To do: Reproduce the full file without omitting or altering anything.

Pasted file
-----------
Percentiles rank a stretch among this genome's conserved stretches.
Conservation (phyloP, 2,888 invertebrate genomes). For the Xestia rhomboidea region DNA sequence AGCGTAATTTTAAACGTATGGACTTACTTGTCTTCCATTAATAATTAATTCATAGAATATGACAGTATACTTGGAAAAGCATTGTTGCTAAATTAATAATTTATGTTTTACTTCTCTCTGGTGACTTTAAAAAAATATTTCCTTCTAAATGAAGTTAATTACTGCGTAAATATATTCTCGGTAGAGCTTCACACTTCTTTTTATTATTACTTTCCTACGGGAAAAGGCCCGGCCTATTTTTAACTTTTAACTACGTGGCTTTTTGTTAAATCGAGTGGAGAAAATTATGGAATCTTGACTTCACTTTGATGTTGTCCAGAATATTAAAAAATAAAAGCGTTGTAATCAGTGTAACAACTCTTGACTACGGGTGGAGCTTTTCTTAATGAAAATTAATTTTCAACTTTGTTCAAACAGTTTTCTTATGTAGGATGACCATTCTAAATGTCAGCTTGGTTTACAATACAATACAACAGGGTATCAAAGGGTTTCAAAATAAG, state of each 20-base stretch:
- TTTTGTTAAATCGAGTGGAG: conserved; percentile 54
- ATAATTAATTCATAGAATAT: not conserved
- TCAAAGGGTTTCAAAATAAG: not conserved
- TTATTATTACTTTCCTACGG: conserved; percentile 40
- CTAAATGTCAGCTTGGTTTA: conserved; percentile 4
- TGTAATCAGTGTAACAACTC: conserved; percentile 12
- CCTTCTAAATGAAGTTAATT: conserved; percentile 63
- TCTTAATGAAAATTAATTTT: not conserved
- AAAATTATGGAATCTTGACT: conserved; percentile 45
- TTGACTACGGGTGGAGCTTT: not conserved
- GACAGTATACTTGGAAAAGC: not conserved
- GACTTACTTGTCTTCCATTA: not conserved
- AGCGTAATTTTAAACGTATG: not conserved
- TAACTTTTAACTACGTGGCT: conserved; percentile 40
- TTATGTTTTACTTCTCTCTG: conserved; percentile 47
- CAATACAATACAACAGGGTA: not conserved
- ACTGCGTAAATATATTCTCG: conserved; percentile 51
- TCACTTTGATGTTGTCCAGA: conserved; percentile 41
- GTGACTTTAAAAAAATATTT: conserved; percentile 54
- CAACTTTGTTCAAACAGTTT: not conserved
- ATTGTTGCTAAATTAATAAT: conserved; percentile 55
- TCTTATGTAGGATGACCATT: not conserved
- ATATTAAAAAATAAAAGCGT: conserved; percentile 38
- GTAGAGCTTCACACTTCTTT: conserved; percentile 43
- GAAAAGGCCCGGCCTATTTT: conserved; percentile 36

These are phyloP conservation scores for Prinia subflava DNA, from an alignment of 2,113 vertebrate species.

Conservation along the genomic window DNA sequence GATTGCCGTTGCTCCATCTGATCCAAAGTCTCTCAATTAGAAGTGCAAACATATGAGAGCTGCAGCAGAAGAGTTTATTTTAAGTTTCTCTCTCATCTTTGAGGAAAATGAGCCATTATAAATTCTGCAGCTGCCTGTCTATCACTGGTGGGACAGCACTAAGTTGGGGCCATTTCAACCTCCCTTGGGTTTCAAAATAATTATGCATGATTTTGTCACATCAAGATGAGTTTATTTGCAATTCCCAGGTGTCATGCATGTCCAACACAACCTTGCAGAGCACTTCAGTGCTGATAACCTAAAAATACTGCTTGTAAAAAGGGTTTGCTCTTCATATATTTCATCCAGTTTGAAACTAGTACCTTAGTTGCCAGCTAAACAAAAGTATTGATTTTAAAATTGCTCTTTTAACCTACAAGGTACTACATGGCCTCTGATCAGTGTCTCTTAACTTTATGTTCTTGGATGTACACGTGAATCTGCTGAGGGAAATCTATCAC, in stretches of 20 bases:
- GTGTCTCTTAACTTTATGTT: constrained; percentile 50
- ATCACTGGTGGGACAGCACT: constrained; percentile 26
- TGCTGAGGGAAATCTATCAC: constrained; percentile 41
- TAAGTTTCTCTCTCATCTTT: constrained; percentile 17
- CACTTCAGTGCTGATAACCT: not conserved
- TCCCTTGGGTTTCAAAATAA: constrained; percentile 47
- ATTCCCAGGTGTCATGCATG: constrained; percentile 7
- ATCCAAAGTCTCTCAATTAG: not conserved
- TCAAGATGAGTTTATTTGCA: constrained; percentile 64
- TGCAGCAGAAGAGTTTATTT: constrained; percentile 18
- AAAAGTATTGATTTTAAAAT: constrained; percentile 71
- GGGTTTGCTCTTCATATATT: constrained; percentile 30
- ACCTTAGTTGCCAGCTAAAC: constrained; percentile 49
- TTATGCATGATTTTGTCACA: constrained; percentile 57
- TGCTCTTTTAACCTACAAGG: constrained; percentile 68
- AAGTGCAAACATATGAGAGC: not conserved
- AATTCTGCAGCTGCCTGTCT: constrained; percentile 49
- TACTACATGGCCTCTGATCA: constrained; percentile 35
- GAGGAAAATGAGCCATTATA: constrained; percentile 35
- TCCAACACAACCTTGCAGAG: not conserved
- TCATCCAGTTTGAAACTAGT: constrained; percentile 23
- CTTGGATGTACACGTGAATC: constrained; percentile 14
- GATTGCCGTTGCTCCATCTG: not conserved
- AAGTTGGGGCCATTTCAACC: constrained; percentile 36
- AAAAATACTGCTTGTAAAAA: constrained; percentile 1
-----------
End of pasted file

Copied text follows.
Percentiles rank a stretch among this genome's conserved stretches.
Conservation (phyloP, 2,888 invertebrate genomes). For the Xestia rhomboidea region DNA sequence AGCGTAATTTTAAACGTATGGACTTACTTGTCTTCCATTAATAATTAATTCATAGAATATGACAGTATACTTGGAAAAGCATTGTTGCTAAATTAATAATTTATGTTTTACTTCTCTCTGGTGACTTTAAAAAAATATTTCCTTCTAAATGAAGTTAATTACTGCGTAAATATATTCTCGGTAGAGCTTCACACTTCTTTTTATTATTACTTTCCTACGGGAAAAGGCCCGGCCTATTTTTAACTTTTAACTACGTGGCTTTTTGTTAAATCGAGTGGAGAAAATTATGGAATCTTGACTTCACTTTGATGTTGTCCAGAATATTAAAAAATAAAAGCGTTGTAATCAGTGTAACAACTCTTGACTACGGGTGGAGCTTTTCTTAATGAAAATTAATTTTCAACTTTGTTCAAACAGTTTTCTTATGTAGGATGACCATTCTAAATGTCAGCTTGGTTTACAATACAATACAACAGGGTATCAAAGGGTTTCAAAATAAG, state of each 20-base stretch:
- TTTTGTTAAATCGAGTGGAG: conserved; percentile 54
- ATAATTAATTCATAGAATAT: not conserved
- TCAAAGGGTTTCAAAATAAG: not conserved
- TTATTATTACTTTCCTACGG: conserved; percentile 40
- CTAAATGTCAGCTTGGTTTA: conserved; percentile 4
- TGTAATCAGTGTAACAACTC: conserved; percentile 12
- CCTTCTAAATGAAGTTAATT: conserved; percentile 63
- TCTTAATGAAAATTAATTTT: not conserved
- AAAATTATGGAATCTTGACT: conserved; percentile 45
- TTGACTACGGGTGGAGCTTT: not conserved
- GACAGTATACTTGGAAAAGC: not conserved
- GACTTACTTGTCTTCCATTA: not conserved
- AGCGTAATTTTAAACGTATG: not conserved
- TAACTTTTAACTACGTGGCT: conserved; percentile 40
- TTATGTTTTACTTCTCTCTG: conserved; percentile 47
- CAATACAATACAACAGGGTA: not conserved
- ACTGCGTAAATATATTCTCG: conserved; percentile 51
- TCACTTTGATGTTGTCCAGA: conserved; percentile 41
- GTGACTTTAAAAAAATATTT: conserved; percentile 54
- CAACTTTGTTCAAACAGTTT: not conserved
- ATTGTTGCTAAATTAATAAT: conserved; percentile 55
- TCTTATGTAGGATGACCATT: not conserved
- ATATTAAAAAATAAAAGCGT: conserved; percentile 38
- GTAGAGCTTCACACTTCTTT: conserved; percentile 43
- GAAAAGGCCCGGCCTATTTT: conserved; percentile 36

These are phyloP conservation scores for Prinia subflava DNA, from an alignment of 2,113 vertebrate species.

Conservation along the genomic window DNA sequence GATTGCCGTTGCTCCATCTGATCCAAAGTCTCTCAATTAGAAGTGCAAACATATGAGAGCTGCAGCAGAAGAGTTTATTTTAAGTTTCTCTCTCATCTTTGAGGAAAATGAGCCATTATAAATTCTGCAGCTGCCTGTCTATCACTGGTGGGACAGCACTAAGTTGGGGCCATTTCAACCTCCCTTGGGTTTCAAAATAATTATGCATGATTTTGTCACATCAAGATGAGTTTATTTGCAATTCCCAGGTGTCATGCATGTCCAACACAACCTTGCAGAGCACTTCAGTGCTGATAACCTAAAAATACTGCTTGTAAAAAGGGTTTGCTCTTCATATATTTCATCCAGTTTGAAACTAGTACCTTAGTTGCCAGCTAAACAAAAGTATTGATTTTAAAATTGCTCTTTTAACCTACAAGGTACTACATGGCCTCTGATCAGTGTCTCTTAACTTTATGTTCTTGGATGTACACGTGAATCTGCTGAGGGAAATCTATCAC, in stretches of 20 bases:
- GTGTCTCTTAACTTTATGTT: constrained; percentile 50
- ATCACTGGTGGGACAGCACT: constrained; percentile 26
- TGCTGAGGGAAATCTATCAC: constrained; percentile 41
- TAAGTTTCTCTCTCATCTTT: constrained; percentile 17
- CACTTCAGTGCTGATAACCT: not conserved
- TCCCTTGGGTTTCAAAATAA: constrained; percentile 47
- ATTCCCAGGTGTCATGCATG: constrained; percentile 7
- ATCCAAAGTCTCTCAATTAG: not conserved
- TCAAGATGAGTTTATTTGCA: constrained; percentile 64
- TGCAGCAGAAGAGTTTATTT: constrained; percentile 18
- AAAAGTATTGATTTTAAAAT: constrained; percentile 71
- GGGTTTGCTCTTCATATATT: constrained; percentile 30
- ACCTTAGTTGCCAGCTAAAC: constrained; percentile 49
- TTATGCATGATTTTGTCACA: constrained; percentile 57
- TGCTCTTTTAACCTACAAGG: constrained; percentile 68
- AAGTGCAAACATATGAGAGC: not conserved
- AATTCTGCAGCTGCCTGTCT: constrained; percentile 49
- TACTACATGGCCTCTGATCA: constrained; percentile 35
- GAGGAAAATGAGCCATTATA: constrained; percentile 35
- TCCAACACAACCTTGCAGAG: not conserved
- TCATCCAGTTTGAAACTAGT: constrained; percentile 23
- CTTGGATGTACACGTGAATC: constrained; percentile 14
- GATTGCCGTTGCTCCATCTG: not conserved
- AAGTTGGGGCCATTTCAACC: constrained; percentile 36
- AAAAATACTGCTTGTAAAAA: constrained; percentile 1